On the internet it is already a spreading legend: did the mass stranding and deaths of whales and dolphins on an Australian beach signal the advent of the earthquake that caused the Boxing Day tsunami?

And did an Indian professor, as a result of the first event, warn of the second?

You might think it's a pretty wacky idea. But it's got currency. Yet is it true? What is true is that on December 4, three weeks before the earthquake off Indonesia, an Indian academic, Dr Arunachalam Kumar, professor of anatomy at Kasturba Medical College at Mangalore in Karnataka, posted a note about a recent whale-stranding in Tasmania, and its possible implications, on a "listserve", an e-mail distributor, hosted by Princeton University.

About 120 whales stranded and died in Australia at the end of November and 50 pilot whales died on a Coromandel beach at the same time.

Kumar is a well-known figure in India. An amateur naturalist of some repute and a prolific author, he is a larger-than-life character, frequently in the press.

"It is my observation, confirmed over the years, that mass suicides of whales and dolphins that occur sporadically all over the world, are in some way related to change and disturbances in the electromagnetic field co-ordinates and possible realignments of geotectonic plates thereof," he wrote.

"Tracking the data and plotting the locales of tremors and earthquakes, I am reasonably certain that major earthquakes usually follow within a week or two of mass breaching of cetacians [sic]. I have noted with alarm, the last week report of such mass deaths of marine mammals in an Australian beachside. I will not be surprised if within a few days a massive quake hits some part of the globe. The interrelationship between the unusual 'death-wish' of pods of whales and its inevitable aftermath, the earthquake, may need a further impassioned and unbiased looking into."

There's no doubt that he posted his note on December 4. To read it in the listserve itself, go to new-lists.princeton.edu/listserv/nathistory-india.html and click on "December 2004". In reading it, many are likely to experience a rising of the hair on the back of the neck.

But the story hasn't remained there. It has been widely reported across India and the net. And, in the telling, the story has grown. On January 10, it surfaced on the discussion board of the electronic version of the British Medical Journal. There, a letter from one Jairaj Kumar Chinthamani, a research fellow in Mangalore, said the professor had predicted the earthquake "almost to the day". He actually said "within a week or two" and "within a few days". The quake took place three weeks later.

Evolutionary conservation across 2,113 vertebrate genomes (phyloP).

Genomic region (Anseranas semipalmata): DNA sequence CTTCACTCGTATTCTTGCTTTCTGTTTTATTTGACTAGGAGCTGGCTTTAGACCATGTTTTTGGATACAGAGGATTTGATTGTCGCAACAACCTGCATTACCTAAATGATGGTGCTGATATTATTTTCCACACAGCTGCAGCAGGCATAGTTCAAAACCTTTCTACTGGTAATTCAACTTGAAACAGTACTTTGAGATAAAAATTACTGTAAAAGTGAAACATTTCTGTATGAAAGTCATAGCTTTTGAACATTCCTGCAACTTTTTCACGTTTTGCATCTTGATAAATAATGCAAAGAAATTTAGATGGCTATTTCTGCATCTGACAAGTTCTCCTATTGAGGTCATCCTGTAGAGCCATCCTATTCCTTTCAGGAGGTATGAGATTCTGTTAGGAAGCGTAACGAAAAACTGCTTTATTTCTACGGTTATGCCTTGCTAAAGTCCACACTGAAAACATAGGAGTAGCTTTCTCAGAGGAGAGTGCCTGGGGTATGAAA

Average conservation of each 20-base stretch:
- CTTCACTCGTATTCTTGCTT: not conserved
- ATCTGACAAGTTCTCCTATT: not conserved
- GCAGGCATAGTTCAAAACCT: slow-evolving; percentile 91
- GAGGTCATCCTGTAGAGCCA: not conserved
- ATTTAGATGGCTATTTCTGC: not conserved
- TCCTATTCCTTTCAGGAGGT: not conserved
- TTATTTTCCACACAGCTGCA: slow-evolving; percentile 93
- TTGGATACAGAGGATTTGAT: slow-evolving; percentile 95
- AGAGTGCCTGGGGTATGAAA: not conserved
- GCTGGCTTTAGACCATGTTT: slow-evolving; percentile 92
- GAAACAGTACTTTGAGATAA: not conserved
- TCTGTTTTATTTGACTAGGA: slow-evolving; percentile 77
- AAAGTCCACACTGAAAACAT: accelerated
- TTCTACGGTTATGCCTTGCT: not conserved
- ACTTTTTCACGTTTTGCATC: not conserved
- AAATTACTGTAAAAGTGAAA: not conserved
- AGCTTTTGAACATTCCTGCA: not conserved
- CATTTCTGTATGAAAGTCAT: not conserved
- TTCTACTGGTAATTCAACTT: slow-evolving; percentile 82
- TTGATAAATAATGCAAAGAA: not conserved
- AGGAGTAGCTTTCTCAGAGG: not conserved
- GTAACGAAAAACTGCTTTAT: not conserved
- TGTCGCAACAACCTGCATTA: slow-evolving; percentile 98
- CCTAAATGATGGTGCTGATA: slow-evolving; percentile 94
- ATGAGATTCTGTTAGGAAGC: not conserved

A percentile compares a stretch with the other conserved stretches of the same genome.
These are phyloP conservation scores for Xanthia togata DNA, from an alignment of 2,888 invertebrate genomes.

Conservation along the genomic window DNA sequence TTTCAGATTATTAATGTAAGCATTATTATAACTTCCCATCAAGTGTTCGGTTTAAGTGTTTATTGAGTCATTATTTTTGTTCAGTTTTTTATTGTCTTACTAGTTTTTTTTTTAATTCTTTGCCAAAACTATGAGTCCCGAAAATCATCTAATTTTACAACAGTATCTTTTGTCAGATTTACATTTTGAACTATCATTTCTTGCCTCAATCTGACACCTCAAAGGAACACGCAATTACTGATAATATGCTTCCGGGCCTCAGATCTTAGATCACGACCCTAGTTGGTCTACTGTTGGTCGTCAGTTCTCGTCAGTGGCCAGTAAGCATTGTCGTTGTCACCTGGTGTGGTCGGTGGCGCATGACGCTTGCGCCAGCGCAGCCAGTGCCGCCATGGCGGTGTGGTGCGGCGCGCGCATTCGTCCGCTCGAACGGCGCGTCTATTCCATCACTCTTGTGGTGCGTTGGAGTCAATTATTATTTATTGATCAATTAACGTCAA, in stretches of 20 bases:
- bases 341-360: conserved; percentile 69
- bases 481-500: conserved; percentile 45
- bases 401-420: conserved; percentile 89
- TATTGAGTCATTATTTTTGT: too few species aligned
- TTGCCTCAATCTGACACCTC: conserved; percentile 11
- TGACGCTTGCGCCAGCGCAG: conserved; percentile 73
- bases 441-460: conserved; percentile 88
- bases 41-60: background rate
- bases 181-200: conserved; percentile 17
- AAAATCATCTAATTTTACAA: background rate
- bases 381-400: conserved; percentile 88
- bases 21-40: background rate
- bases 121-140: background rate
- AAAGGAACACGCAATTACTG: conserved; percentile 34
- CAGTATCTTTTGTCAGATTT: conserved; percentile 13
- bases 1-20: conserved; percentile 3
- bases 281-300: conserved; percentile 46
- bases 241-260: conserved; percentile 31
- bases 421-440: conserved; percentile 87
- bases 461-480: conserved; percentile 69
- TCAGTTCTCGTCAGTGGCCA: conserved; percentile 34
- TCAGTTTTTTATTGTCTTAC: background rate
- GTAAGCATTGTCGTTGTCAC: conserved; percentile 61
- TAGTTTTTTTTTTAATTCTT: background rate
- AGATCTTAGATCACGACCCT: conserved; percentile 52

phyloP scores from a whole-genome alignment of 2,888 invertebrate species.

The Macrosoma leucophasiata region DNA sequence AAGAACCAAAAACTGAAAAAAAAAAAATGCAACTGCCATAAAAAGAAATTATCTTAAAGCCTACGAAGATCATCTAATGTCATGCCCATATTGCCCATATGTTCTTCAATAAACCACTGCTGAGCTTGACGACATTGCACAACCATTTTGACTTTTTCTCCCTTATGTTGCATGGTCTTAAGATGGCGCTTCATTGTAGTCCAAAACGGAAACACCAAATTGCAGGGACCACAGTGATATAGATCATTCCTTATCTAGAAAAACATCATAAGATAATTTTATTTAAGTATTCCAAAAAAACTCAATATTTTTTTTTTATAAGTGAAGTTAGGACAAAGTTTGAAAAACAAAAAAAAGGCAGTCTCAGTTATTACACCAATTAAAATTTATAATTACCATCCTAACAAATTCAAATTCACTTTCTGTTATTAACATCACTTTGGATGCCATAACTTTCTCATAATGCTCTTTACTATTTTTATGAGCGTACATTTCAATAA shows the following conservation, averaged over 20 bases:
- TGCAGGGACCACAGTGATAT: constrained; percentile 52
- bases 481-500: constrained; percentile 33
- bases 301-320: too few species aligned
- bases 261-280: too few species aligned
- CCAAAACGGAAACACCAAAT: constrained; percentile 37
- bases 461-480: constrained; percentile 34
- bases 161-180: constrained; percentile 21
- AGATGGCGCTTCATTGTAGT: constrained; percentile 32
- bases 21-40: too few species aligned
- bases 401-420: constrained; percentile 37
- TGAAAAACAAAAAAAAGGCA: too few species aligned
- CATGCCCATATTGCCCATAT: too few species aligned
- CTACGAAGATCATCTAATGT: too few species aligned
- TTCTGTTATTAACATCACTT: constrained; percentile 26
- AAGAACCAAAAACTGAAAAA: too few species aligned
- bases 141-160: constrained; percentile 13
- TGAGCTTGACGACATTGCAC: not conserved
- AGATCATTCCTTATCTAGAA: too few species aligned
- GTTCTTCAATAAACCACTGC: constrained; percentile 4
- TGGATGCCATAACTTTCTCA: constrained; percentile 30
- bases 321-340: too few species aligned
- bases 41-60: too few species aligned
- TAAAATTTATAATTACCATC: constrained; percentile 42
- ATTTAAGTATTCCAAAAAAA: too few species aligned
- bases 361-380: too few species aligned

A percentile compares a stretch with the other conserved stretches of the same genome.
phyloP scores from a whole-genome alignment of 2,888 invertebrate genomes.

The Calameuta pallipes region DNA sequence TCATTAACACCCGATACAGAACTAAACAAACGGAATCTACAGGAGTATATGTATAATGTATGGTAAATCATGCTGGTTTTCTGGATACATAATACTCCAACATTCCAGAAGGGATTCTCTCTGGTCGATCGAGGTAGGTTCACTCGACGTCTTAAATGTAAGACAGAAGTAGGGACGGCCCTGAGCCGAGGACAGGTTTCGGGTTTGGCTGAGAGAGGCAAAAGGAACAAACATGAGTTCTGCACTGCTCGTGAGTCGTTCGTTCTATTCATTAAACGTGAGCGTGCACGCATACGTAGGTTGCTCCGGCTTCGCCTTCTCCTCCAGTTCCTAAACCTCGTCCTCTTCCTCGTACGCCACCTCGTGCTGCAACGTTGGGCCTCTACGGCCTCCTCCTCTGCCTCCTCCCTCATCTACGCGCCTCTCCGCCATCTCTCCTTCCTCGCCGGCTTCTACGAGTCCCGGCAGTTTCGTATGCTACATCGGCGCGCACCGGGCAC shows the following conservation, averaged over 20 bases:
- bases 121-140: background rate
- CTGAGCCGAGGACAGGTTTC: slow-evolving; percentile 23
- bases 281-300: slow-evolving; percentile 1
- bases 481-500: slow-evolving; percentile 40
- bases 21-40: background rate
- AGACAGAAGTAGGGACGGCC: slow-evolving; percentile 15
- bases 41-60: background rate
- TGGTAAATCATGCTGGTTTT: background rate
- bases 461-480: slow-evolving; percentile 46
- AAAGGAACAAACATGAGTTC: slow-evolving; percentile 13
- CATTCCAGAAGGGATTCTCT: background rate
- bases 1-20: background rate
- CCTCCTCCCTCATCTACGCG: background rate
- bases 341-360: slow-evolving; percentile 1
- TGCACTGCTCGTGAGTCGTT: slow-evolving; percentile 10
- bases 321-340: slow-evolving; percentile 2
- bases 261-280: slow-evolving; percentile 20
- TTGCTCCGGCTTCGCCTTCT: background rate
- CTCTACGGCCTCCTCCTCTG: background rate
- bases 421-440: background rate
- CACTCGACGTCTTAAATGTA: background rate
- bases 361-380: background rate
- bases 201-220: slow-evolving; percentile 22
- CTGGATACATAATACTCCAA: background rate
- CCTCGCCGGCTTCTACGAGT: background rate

According to Chinthamani, the professor "wrote that he had made a five-year record of dates and locales of whale strandings, plotted their locales, and correlated them to occurrences of upheavals on land or undersea, and had observed a remarkable connection between the events. In fact, Kumar never mentioned anything as precise as a five-year record.

But never mind. It would not be surprising if the legend continued to grow until eventually Kumar was regarded as having signalled the breaching on shore of the tsunami itself to the very minute.

His original message, though, is intriguing enough. Yet does it have any substance? The answer is that it may have some.

Scientists are aware of the possible connection between the behaviour of cetaceans (whales and dolphins) and the Earth's magnetic field.

"There is thought to be a correlation between some whale strandings and geomagnetic anomalies," says Dr Simon Northridge, of the Sea Mammal Research Unit at St Andrews University, Britain's principal whale and dolphin research centre. "It's certainly out there as a hypothesis."

In fact, the idea was put forward in the late 1980s by Dr Margaret Klinowska, from Cambridge University. Klinowska argued whales navigated partly by following geomagnetic contours, and that in certain circumstance, such as when the contours ran at right angles to the coastline (rather than parallel to it) they could run themselves aground.

The theory is still discussed, and it is a respectable one. But are stranded whales precursors of earthquakes? You won't find a lot of backing for that.

Mark Simmonds is director of science at Britain's Whale and Dolphin Conservation Society (WDCS).

He has studied strandings in detail because one of the questions most frequently asked of him and the WDCS is why they happen. The main answer is, he says, that most whales are intensely social animals, and act together. If one heads into the beach, the others follow. It may be an accident; sometimes human agency may be partly to blame; sometimes the Earth's magnetic field may play a role.

"But nobody has shown any correlation between whale strandings and earthquakes. If you're saying there is, you would have to present the data to prove your case."

Over to Professor Kumar. His original email strongly implies that he is in possession of such data. But, contacted at his office in Mangalore, he was unable to provide any.

Did he have a list of the correlations between previous whale strandings and earthquakes? The correlations in which he had tracked the data and plotted the locales? "I don't have a lot of these things," he said. "I'm just an avid reader. I watch with particular interest.

"As a science man, I don't want to put these things on paper," he replied. "It would take me a long time to put it right."

So Kumar appears to have no evidence at all for backing up his core assertion that cetacean strandings and earthquakes are linked.

Yet he undoubtedly did post his solemn warning just three weeks before the biggest earthquake of the past 40 years: "I will not be surprised if within a few days a massive quake hits some part of the globe." Chance? Luck? Science? Make of it what you will. Plenty of others are.